Bud Greenspan, Olympic Filmmaker

Date: Monday, December 27, 2010 12:24 AM
Category: Allgov Blogs
Olympic filmmaker Bud Greenspan died in New York City, at age 84, on December 25, 2010, with his partner and business associate, Nancy Beffa, by his side.
 
As the vice-president of the International Society of Olympic Historians, I had the honor of presenting Bud, during the Vancouver 2010 Winter Olympics, one of our awards, the Vikelas Plaque, for his contributions to Olympic History. As I said that day in Vancouver, it was I who felt honored to have the opportunity to express my appreciation to a man who inspired me by always emphasizing that for all the hoopla and marketing, sport is really about human beings trying to do their best.
 
Here is an updated version of the speech I gave that day.
 
Born in New York City September 18, 1926, Bud Greenspan covered the Olympic Games as a writer, radio broadcaster and filmmaker for more than six decades. His trademark was telling the intimate and often little-known story that is universally understood and appreciated. In the words of IOC President Jacques Rogge, Greenspan is“a master in the art of telling the story of the Olympic Games.”
 
In 1948, as the 21-year-old Sports Director of New York radio station WHN, Greenspan made his first Olympic "broadcast" from a pay telephone booth at Wembley stadium, the scene of the 1948 London Olympic Games. Four years later Greenspan wrote a story for Reader's Digest about U.S. weightlifter John Davis, “The Strongest Man in the World". Greenspan had met Davis at the Metropolitan Opera House in New York where Greenspan was a "spear carrier" amongst the extras and Davis, a baritone, was aspiring to become part of the Metropolitan Opera Chorus. Greenspan learned that Davis was not just a singer, but also the Olympic gold medal champion from 1948 and was going after his second gold medal in Helsinki in 1952. After his story was published, Greenspan followed Davis to Helsinki, resulting in production of his first film—the climax coming when Davis won his second gold medal.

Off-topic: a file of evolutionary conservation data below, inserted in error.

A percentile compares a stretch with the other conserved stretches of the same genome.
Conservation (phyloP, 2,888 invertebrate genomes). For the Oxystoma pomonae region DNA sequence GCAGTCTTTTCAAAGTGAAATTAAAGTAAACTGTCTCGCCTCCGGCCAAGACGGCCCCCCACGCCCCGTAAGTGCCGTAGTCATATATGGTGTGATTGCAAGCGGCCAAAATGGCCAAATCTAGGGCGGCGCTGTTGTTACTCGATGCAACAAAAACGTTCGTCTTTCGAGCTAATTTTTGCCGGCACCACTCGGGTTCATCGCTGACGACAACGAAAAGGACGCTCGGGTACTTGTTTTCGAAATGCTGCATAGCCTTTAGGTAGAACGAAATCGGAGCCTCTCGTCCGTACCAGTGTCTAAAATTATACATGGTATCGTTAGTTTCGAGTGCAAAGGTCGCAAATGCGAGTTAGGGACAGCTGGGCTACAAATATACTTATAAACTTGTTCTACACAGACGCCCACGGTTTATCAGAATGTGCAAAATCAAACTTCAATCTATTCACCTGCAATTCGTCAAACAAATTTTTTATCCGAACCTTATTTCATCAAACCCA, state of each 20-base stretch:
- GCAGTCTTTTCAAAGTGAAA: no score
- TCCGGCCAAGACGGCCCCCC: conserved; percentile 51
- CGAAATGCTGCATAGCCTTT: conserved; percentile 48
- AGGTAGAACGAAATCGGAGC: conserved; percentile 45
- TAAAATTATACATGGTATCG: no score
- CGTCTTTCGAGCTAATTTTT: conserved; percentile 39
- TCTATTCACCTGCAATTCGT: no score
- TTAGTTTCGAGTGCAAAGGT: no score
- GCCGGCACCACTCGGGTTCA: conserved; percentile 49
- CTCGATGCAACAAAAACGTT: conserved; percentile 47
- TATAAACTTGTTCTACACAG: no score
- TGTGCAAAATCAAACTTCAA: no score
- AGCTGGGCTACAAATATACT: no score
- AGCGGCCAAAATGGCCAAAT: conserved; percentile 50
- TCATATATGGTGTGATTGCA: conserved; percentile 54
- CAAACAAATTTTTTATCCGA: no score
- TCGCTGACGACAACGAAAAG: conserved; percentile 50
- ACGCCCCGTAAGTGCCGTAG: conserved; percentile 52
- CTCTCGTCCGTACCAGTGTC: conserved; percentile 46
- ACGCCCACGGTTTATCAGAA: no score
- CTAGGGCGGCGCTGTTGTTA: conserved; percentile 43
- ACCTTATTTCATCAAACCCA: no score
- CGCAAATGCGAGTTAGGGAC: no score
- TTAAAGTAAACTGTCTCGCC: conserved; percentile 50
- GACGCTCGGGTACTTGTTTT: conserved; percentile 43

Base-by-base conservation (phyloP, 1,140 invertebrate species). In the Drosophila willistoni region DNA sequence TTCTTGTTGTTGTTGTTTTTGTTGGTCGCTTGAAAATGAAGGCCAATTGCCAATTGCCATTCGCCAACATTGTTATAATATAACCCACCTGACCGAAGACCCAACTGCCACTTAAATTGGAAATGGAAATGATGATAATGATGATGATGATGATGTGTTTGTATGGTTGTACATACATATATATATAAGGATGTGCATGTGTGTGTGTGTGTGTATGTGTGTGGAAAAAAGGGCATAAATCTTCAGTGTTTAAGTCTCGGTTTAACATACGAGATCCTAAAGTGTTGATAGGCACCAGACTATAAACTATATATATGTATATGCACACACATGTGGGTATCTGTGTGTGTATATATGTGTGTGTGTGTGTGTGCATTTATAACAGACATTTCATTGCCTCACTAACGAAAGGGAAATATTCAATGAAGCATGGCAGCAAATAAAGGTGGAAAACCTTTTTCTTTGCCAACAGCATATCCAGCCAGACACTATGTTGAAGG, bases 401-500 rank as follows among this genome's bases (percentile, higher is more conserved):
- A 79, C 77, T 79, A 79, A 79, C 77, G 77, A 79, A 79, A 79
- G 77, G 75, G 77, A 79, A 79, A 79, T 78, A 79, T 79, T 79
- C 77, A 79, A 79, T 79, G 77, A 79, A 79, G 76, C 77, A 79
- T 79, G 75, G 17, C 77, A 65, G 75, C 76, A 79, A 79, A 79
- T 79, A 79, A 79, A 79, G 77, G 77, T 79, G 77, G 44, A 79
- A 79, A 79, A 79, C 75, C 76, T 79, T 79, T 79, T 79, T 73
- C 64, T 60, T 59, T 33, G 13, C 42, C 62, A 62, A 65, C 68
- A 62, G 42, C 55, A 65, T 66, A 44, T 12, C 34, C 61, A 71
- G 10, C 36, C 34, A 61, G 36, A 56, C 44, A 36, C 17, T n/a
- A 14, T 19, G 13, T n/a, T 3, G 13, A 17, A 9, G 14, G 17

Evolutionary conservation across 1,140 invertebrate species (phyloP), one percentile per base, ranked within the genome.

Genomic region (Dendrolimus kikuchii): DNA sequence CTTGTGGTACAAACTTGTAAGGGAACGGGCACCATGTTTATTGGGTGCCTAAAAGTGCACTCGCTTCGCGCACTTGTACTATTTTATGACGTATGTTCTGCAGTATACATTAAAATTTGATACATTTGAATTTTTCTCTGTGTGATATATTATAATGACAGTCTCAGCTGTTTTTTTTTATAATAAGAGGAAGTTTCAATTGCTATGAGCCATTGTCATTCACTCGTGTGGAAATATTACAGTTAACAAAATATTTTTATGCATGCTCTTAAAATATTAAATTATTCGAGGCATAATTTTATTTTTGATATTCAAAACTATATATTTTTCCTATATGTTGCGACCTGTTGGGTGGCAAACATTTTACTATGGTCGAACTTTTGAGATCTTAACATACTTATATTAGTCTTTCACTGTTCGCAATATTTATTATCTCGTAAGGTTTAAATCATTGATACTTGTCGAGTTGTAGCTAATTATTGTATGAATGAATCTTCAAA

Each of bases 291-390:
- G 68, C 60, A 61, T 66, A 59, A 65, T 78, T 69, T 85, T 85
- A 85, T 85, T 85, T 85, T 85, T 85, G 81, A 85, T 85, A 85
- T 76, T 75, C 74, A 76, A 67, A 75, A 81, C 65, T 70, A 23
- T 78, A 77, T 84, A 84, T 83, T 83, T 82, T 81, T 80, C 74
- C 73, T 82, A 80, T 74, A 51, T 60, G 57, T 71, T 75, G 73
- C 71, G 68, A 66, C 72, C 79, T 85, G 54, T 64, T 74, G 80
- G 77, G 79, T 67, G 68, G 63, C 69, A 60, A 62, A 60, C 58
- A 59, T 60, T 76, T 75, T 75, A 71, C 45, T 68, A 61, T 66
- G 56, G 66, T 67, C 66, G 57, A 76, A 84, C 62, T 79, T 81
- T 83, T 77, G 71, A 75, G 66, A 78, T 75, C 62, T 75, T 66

Greenspan’s most monumental work was The Olympiad Series, which for the first time visually documented the history of the Olympic Games. First broadcast in 1976 as a 10-part series on the Public Broadcasting System in the United States, The Olympiad expanded to 22 one-hour shows and was aired in more than 80 countries around the world.
 
It took Bud Greenspan ten years; three million feet of rare, historic film; visits to more than 30 countries, and interviews with hundreds of past Olympic athletes to produce The Olympiad
 
The Olympiad Series and the 1977 NBC movie-of-the-week film, Wilma, based on the life of sprinter Wilma Rudolph, paved the way for Greenspan’s next 30 years of documenting the Olympic Games. In 1984, despite having lost his beloved wife and partner in film, Cappy Petrash to cancer a year earlier, Greenspan and his company Cappy Productions produced the Official Film of the 1984 Los Angeles Summer Games, a 5-hour documentary titled: 16 Days of Glory–Los Angeles.
 
After 1984 he produced nine more Official Summer and Winter Olympic films including those for the 1988 Calgary Olympic Winter Games, the 1994 Lillehammer Games, the 1996 Atlanta Summer Games, the 1998 Nagano Games and those of Sydney 2000, Salt Lake City 2002, Athens 2004 and Torino 2006.
 
In addition to Official films, Greenspan produced more than 150 vignettes and retrospective films on the Olympic Games. For the 1996 Centennial, Greenspan was selected by the IOC to produce two films: 100 Years of Olympic Glory, a three-hour film exploring great international stories of the Olympic Games, and America's Greatest Olympians, a two-hour documentary that chronicled the inspiring stories of U.S. Olympic athletes. Others Olympic-themed films have included: The First Miracle, the story of the 1960 USA Hockey Team, Bud Greenspan Remembers: The 1972 Munich Olympic Games,Bud Greenspan’s Favorite Stories of Winter Olympic Glory and Bud Greenspan’s Favorite Stories of Summer Olympics. When the IOC opened its museum in Lausanne, Switzerland, Greenspan was commissioned to create a 36-monitor Multi-Screen visual and musical tribute to the Olympic Games titled The Spirit of the Olympics that is still on permanent display in the front hall.